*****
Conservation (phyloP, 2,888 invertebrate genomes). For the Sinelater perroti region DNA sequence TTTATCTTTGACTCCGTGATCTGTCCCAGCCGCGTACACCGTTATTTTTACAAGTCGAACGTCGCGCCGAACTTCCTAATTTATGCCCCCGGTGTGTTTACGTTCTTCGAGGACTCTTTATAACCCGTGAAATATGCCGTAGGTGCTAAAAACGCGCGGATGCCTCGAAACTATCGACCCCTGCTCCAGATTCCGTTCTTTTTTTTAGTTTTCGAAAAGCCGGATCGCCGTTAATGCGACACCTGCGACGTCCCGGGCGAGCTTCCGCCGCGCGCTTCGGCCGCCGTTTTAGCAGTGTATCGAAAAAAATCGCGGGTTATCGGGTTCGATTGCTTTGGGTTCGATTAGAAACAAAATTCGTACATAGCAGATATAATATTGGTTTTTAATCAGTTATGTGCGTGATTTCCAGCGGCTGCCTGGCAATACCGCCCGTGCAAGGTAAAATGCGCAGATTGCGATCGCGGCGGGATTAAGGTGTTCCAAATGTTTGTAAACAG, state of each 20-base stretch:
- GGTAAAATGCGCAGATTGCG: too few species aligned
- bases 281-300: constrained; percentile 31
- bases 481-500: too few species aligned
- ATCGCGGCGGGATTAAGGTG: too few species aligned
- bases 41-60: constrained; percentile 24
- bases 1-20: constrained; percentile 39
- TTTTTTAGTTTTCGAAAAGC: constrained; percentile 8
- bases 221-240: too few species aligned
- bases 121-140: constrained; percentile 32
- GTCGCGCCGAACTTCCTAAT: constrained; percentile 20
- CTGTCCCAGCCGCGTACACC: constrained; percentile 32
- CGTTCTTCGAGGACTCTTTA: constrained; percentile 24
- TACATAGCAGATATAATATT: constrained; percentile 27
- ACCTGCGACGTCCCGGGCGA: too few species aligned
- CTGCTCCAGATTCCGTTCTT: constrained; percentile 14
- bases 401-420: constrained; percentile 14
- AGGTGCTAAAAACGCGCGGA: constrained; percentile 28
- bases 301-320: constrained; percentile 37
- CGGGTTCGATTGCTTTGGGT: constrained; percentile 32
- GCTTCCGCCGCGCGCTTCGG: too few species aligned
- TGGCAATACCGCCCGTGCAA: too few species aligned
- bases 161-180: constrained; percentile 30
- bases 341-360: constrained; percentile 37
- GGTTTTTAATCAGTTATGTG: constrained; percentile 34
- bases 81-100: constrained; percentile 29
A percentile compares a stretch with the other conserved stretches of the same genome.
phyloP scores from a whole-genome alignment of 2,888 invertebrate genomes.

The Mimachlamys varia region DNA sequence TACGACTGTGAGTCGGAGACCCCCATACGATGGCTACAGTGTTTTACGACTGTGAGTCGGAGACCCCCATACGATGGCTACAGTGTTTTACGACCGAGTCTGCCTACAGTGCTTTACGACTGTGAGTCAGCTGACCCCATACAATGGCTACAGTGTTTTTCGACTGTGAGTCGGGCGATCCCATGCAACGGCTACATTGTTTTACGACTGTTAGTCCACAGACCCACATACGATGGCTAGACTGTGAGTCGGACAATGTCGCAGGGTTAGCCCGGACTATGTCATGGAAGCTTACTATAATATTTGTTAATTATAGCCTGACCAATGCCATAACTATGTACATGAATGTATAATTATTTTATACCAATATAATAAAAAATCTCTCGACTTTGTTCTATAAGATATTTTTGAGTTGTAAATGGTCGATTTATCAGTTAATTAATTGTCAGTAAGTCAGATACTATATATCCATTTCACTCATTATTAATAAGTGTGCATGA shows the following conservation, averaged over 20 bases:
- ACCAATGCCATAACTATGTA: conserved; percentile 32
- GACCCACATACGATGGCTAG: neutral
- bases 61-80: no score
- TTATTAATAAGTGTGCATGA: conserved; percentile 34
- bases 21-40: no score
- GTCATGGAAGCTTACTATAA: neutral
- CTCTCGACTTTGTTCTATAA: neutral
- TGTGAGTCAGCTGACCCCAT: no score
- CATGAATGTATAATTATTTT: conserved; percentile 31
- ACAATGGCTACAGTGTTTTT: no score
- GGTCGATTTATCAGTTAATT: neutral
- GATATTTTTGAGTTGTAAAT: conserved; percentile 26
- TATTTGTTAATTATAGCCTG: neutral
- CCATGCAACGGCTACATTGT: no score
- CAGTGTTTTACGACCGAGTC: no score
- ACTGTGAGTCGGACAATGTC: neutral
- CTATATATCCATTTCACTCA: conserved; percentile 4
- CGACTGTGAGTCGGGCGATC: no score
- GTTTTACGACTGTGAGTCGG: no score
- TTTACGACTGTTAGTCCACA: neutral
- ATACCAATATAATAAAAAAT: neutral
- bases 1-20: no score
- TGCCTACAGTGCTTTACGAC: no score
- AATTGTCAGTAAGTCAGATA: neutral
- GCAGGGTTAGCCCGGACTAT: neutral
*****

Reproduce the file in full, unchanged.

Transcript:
Conservation (phyloP, 2,888 invertebrate genomes). For the Sinelater perroti region DNA sequence TTTATCTTTGACTCCGTGATCTGTCCCAGCCGCGTACACCGTTATTTTTACAAGTCGAACGTCGCGCCGAACTTCCTAATTTATGCCCCCGGTGTGTTTACGTTCTTCGAGGACTCTTTATAACCCGTGAAATATGCCGTAGGTGCTAAAAACGCGCGGATGCCTCGAAACTATCGACCCCTGCTCCAGATTCCGTTCTTTTTTTTAGTTTTCGAAAAGCCGGATCGCCGTTAATGCGACACCTGCGACGTCCCGGGCGAGCTTCCGCCGCGCGCTTCGGCCGCCGTTTTAGCAGTGTATCGAAAAAAATCGCGGGTTATCGGGTTCGATTGCTTTGGGTTCGATTAGAAACAAAATTCGTACATAGCAGATATAATATTGGTTTTTAATCAGTTATGTGCGTGATTTCCAGCGGCTGCCTGGCAATACCGCCCGTGCAAGGTAAAATGCGCAGATTGCGATCGCGGCGGGATTAAGGTGTTCCAAATGTTTGTAAACAG, state of each 20-base stretch:
- GGTAAAATGCGCAGATTGCG: too few species aligned
- bases 281-300: constrained; percentile 31
- bases 481-500: too few species aligned
- ATCGCGGCGGGATTAAGGTG: too few species aligned
- bases 41-60: constrained; percentile 24
- bases 1-20: constrained; percentile 39
- TTTTTTAGTTTTCGAAAAGC: constrained; percentile 8
- bases 221-240: too few species aligned
- bases 121-140: constrained; percentile 32
- GTCGCGCCGAACTTCCTAAT: constrained; percentile 20
- CTGTCCCAGCCGCGTACACC: constrained; percentile 32
- CGTTCTTCGAGGACTCTTTA: constrained; percentile 24
- TACATAGCAGATATAATATT: constrained; percentile 27
- ACCTGCGACGTCCCGGGCGA: too few species aligned
- CTGCTCCAGATTCCGTTCTT: constrained; percentile 14
- bases 401-420: constrained; percentile 14
- AGGTGCTAAAAACGCGCGGA: constrained; percentile 28
- bases 301-320: constrained; percentile 37
- CGGGTTCGATTGCTTTGGGT: constrained; percentile 32
- GCTTCCGCCGCGCGCTTCGG: too few species aligned
- TGGCAATACCGCCCGTGCAA: too few species aligned
- bases 161-180: constrained; percentile 30
- bases 341-360: constrained; percentile 37
- GGTTTTTAATCAGTTATGTG: constrained; percentile 34
- bases 81-100: constrained; percentile 29
A percentile compares a stretch with the other conserved stretches of the same genome.
phyloP scores from a whole-genome alignment of 2,888 invertebrate genomes.

The Mimachlamys varia region DNA sequence TACGACTGTGAGTCGGAGACCCCCATACGATGGCTACAGTGTTTTACGACTGTGAGTCGGAGACCCCCATACGATGGCTACAGTGTTTTACGACCGAGTCTGCCTACAGTGCTTTACGACTGTGAGTCAGCTGACCCCATACAATGGCTACAGTGTTTTTCGACTGTGAGTCGGGCGATCCCATGCAACGGCTACATTGTTTTACGACTGTTAGTCCACAGACCCACATACGATGGCTAGACTGTGAGTCGGACAATGTCGCAGGGTTAGCCCGGACTATGTCATGGAAGCTTACTATAATATTTGTTAATTATAGCCTGACCAATGCCATAACTATGTACATGAATGTATAATTATTTTATACCAATATAATAAAAAATCTCTCGACTTTGTTCTATAAGATATTTTTGAGTTGTAAATGGTCGATTTATCAGTTAATTAATTGTCAGTAAGTCAGATACTATATATCCATTTCACTCATTATTAATAAGTGTGCATGA shows the following conservation, averaged over 20 bases:
- ACCAATGCCATAACTATGTA: conserved; percentile 32
- GACCCACATACGATGGCTAG: neutral
- bases 61-80: no score
- TTATTAATAAGTGTGCATGA: conserved; percentile 34
- bases 21-40: no score
- GTCATGGAAGCTTACTATAA: neutral
- CTCTCGACTTTGTTCTATAA: neutral
- TGTGAGTCAGCTGACCCCAT: no score
- CATGAATGTATAATTATTTT: conserved; percentile 31
- ACAATGGCTACAGTGTTTTT: no score
- GGTCGATTTATCAGTTAATT: neutral
- GATATTTTTGAGTTGTAAAT: conserved; percentile 26
- TATTTGTTAATTATAGCCTG: neutral
- CCATGCAACGGCTACATTGT: no score
- CAGTGTTTTACGACCGAGTC: no score
- ACTGTGAGTCGGACAATGTC: neutral
- CTATATATCCATTTCACTCA: conserved; percentile 4
- CGACTGTGAGTCGGGCGATC: no score
- GTTTTACGACTGTGAGTCGG: no score
- TTTACGACTGTTAGTCCACA: neutral
- ATACCAATATAATAAAAAAT: neutral
- bases 1-20: no score
- TGCCTACAGTGCTTTACGAC: no score
- AATTGTCAGTAAGTCAGATA: neutral
- GCAGGGTTAGCCCGGACTAT: neutral